The quality of this information is dependent on midwife knowledge and training to ensure that women understand the importance of revealing this information, and considering ethnic/family origin, not country of birth and not just of themselves and their partners, but also of earlier generations when known. Where the family origin is unknown or not revealed by a woman, patients are treated as high-risk, which potentially creates a significant extra workload, particularly in low prevalence area laboratories.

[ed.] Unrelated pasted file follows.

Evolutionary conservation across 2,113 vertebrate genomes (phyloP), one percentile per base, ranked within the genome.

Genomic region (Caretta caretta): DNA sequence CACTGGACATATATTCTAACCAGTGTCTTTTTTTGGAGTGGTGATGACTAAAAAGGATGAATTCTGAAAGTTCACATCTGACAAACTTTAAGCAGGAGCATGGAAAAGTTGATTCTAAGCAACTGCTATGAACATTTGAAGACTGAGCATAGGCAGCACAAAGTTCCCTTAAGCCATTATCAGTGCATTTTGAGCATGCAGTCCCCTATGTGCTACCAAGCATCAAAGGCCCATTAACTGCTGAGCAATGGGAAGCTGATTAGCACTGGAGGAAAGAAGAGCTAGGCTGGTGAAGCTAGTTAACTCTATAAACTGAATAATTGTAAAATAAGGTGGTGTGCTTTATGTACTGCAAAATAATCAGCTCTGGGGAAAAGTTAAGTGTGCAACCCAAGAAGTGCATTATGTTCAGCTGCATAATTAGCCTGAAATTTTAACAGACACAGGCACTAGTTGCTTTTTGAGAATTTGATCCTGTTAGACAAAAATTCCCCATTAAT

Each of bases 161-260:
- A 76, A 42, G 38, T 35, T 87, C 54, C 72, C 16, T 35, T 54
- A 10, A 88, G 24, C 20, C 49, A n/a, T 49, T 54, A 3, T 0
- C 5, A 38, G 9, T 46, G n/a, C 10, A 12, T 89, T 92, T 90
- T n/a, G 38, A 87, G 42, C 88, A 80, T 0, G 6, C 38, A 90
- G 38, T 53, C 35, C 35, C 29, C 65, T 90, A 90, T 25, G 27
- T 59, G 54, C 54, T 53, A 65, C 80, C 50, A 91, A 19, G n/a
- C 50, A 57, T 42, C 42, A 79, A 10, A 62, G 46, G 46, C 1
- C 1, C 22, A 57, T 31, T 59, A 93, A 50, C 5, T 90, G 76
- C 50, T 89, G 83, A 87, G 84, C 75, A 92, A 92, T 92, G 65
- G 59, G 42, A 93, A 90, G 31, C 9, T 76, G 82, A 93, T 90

Linkage of neonatal and antenatal screening programmes
The original commitment in the White Paper was to establish ‘a linked antenatal and newborn screening programme for haemoglobinopathies and SCD’ (NHS 2000). The current national policy requires that users should experience one service, not separate disjointed services, despite the fact that this must be delivered by separate regional newborn and locally provided antenatal programmes. A key objective for the linkage is to minimize the adverse effects of screening – anxiety, misunderstanding, inaccurate information, unnecessary investigation and irrelevant follow-up – and this can only be achieved by good communication between the two screening services.
Method of linkage